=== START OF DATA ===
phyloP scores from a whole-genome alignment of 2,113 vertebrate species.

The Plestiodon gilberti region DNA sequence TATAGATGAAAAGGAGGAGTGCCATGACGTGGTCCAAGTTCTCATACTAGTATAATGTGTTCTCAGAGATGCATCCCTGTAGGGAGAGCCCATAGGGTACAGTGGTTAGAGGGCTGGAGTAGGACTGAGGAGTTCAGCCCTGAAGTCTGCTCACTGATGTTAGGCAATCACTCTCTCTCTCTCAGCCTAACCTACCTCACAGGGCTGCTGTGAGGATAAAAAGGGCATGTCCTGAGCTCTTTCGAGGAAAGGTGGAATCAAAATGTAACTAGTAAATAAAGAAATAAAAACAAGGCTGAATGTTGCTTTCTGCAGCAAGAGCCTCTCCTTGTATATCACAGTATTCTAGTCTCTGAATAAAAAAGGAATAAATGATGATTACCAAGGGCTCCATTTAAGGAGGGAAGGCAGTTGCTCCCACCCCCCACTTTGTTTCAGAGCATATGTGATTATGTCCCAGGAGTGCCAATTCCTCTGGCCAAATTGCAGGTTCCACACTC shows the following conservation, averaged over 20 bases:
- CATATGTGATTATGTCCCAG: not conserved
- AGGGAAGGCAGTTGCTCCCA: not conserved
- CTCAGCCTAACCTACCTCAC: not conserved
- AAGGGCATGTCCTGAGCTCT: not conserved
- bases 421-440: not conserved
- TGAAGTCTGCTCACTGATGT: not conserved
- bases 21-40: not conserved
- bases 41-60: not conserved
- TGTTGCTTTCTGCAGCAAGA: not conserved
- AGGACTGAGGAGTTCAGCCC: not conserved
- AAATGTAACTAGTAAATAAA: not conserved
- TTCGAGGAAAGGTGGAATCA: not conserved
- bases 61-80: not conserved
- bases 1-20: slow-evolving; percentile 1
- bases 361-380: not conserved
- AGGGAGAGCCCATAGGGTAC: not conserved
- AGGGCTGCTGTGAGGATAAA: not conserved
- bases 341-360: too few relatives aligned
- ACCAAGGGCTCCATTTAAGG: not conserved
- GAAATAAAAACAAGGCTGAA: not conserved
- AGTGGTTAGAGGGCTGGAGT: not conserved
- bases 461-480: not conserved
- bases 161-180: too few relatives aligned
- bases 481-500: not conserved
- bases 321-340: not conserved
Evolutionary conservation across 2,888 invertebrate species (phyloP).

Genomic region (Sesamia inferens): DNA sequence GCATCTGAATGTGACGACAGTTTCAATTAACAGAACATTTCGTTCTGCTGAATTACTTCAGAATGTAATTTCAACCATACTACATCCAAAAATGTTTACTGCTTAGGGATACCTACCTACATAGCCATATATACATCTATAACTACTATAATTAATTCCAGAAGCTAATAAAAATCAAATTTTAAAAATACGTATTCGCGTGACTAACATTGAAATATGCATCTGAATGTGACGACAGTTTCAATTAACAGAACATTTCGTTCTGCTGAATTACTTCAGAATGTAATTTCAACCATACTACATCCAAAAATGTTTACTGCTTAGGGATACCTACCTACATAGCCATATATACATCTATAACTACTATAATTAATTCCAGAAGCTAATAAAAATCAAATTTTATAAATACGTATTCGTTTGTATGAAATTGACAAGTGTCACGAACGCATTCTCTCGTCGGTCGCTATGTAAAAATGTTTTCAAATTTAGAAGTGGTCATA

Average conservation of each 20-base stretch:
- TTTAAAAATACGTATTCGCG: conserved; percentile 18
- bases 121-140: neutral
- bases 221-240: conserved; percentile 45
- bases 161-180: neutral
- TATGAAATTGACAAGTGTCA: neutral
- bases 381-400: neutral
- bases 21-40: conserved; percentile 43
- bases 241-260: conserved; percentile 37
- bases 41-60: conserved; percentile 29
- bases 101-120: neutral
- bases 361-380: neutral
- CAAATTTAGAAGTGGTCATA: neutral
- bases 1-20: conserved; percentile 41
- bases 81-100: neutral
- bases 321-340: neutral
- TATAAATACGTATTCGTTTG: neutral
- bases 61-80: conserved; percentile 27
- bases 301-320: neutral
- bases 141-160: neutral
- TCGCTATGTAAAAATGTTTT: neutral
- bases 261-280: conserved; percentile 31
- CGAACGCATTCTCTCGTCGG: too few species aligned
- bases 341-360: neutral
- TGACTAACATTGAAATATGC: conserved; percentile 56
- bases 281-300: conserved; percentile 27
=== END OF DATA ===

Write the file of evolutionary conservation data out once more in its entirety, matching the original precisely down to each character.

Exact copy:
phyloP scores from a whole-genome alignment of 2,113 vertebrate species.

The Plestiodon gilberti region DNA sequence TATAGATGAAAAGGAGGAGTGCCATGACGTGGTCCAAGTTCTCATACTAGTATAATGTGTTCTCAGAGATGCATCCCTGTAGGGAGAGCCCATAGGGTACAGTGGTTAGAGGGCTGGAGTAGGACTGAGGAGTTCAGCCCTGAAGTCTGCTCACTGATGTTAGGCAATCACTCTCTCTCTCTCAGCCTAACCTACCTCACAGGGCTGCTGTGAGGATAAAAAGGGCATGTCCTGAGCTCTTTCGAGGAAAGGTGGAATCAAAATGTAACTAGTAAATAAAGAAATAAAAACAAGGCTGAATGTTGCTTTCTGCAGCAAGAGCCTCTCCTTGTATATCACAGTATTCTAGTCTCTGAATAAAAAAGGAATAAATGATGATTACCAAGGGCTCCATTTAAGGAGGGAAGGCAGTTGCTCCCACCCCCCACTTTGTTTCAGAGCATATGTGATTATGTCCCAGGAGTGCCAATTCCTCTGGCCAAATTGCAGGTTCCACACTC shows the following conservation, averaged over 20 bases:
- CATATGTGATTATGTCCCAG: not conserved
- AGGGAAGGCAGTTGCTCCCA: not conserved
- CTCAGCCTAACCTACCTCAC: not conserved
- AAGGGCATGTCCTGAGCTCT: not conserved
- bases 421-440: not conserved
- TGAAGTCTGCTCACTGATGT: not conserved
- bases 21-40: not conserved
- bases 41-60: not conserved
- TGTTGCTTTCTGCAGCAAGA: not conserved
- AGGACTGAGGAGTTCAGCCC: not conserved
- AAATGTAACTAGTAAATAAA: not conserved
- TTCGAGGAAAGGTGGAATCA: not conserved
- bases 61-80: not conserved
- bases 1-20: slow-evolving; percentile 1
- bases 361-380: not conserved
- AGGGAGAGCCCATAGGGTAC: not conserved
- AGGGCTGCTGTGAGGATAAA: not conserved
- bases 341-360: too few relatives aligned
- ACCAAGGGCTCCATTTAAGG: not conserved
- GAAATAAAAACAAGGCTGAA: not conserved
- AGTGGTTAGAGGGCTGGAGT: not conserved
- bases 461-480: not conserved
- bases 161-180: too few relatives aligned
- bases 481-500: not conserved
- bases 321-340: not conserved
Evolutionary conservation across 2,888 invertebrate species (phyloP).

Genomic region (Sesamia inferens): DNA sequence GCATCTGAATGTGACGACAGTTTCAATTAACAGAACATTTCGTTCTGCTGAATTACTTCAGAATGTAATTTCAACCATACTACATCCAAAAATGTTTACTGCTTAGGGATACCTACCTACATAGCCATATATACATCTATAACTACTATAATTAATTCCAGAAGCTAATAAAAATCAAATTTTAAAAATACGTATTCGCGTGACTAACATTGAAATATGCATCTGAATGTGACGACAGTTTCAATTAACAGAACATTTCGTTCTGCTGAATTACTTCAGAATGTAATTTCAACCATACTACATCCAAAAATGTTTACTGCTTAGGGATACCTACCTACATAGCCATATATACATCTATAACTACTATAATTAATTCCAGAAGCTAATAAAAATCAAATTTTATAAATACGTATTCGTTTGTATGAAATTGACAAGTGTCACGAACGCATTCTCTCGTCGGTCGCTATGTAAAAATGTTTTCAAATTTAGAAGTGGTCATA

Average conservation of each 20-base stretch:
- TTTAAAAATACGTATTCGCG: conserved; percentile 18
- bases 121-140: neutral
- bases 221-240: conserved; percentile 45
- bases 161-180: neutral
- TATGAAATTGACAAGTGTCA: neutral
- bases 381-400: neutral
- bases 21-40: conserved; percentile 43
- bases 241-260: conserved; percentile 37
- bases 41-60: conserved; percentile 29
- bases 101-120: neutral
- bases 361-380: neutral
- CAAATTTAGAAGTGGTCATA: neutral
- bases 1-20: conserved; percentile 41
- bases 81-100: neutral
- bases 321-340: neutral
- TATAAATACGTATTCGTTTG: neutral
- bases 61-80: conserved; percentile 27
- bases 301-320: neutral
- bases 141-160: neutral
- TCGCTATGTAAAAATGTTTT: neutral
- bases 261-280: conserved; percentile 31
- CGAACGCATTCTCTCGTCGG: too few species aligned
- bases 341-360: neutral
- TGACTAACATTGAAATATGC: conserved; percentile 56
- bases 281-300: conserved; percentile 27